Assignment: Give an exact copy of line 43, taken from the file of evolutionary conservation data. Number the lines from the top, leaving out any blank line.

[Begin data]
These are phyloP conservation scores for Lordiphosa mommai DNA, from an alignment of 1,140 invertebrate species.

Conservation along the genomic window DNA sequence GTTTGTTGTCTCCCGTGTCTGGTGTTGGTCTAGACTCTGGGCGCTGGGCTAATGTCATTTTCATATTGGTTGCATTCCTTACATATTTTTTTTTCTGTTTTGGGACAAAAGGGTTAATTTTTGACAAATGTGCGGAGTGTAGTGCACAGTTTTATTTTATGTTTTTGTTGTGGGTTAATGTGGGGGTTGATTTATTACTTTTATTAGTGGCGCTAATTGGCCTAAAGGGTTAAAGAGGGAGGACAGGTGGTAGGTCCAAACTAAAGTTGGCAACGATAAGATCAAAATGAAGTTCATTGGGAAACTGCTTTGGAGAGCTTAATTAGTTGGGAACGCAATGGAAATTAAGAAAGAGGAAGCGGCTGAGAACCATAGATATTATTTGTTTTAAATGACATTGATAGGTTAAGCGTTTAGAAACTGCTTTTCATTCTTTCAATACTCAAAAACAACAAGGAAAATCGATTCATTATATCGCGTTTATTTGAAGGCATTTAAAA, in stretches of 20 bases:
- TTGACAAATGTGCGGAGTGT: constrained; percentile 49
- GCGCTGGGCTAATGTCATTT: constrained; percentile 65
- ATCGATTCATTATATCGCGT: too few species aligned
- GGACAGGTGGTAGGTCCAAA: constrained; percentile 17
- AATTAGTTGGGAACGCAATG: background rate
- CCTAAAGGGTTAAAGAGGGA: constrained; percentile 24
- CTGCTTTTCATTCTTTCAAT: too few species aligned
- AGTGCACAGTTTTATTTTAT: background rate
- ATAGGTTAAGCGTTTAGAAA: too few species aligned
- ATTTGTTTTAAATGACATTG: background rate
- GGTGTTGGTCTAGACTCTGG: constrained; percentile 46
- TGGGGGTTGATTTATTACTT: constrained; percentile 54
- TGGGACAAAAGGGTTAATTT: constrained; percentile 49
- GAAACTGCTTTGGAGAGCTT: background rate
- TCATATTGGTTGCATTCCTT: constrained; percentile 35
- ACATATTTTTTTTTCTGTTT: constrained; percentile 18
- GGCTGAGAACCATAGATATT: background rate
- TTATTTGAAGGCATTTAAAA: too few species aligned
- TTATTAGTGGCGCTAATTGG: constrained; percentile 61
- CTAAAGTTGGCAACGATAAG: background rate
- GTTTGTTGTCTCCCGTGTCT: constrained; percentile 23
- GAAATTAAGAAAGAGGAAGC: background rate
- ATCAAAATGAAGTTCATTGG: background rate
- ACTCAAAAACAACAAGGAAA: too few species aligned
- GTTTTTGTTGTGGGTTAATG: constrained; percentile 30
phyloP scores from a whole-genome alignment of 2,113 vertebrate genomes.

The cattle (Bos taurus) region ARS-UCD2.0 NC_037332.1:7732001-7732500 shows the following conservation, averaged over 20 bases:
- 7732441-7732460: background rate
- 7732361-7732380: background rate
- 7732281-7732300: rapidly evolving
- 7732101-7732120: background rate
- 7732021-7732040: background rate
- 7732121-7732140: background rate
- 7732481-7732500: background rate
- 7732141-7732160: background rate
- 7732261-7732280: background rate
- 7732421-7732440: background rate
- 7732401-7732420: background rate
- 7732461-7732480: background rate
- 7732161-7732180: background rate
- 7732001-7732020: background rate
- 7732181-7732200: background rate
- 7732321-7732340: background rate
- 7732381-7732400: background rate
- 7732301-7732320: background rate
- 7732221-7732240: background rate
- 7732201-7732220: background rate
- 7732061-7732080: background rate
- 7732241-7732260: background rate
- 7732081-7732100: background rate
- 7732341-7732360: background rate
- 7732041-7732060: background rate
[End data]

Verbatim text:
- 7732001-7732020: background rate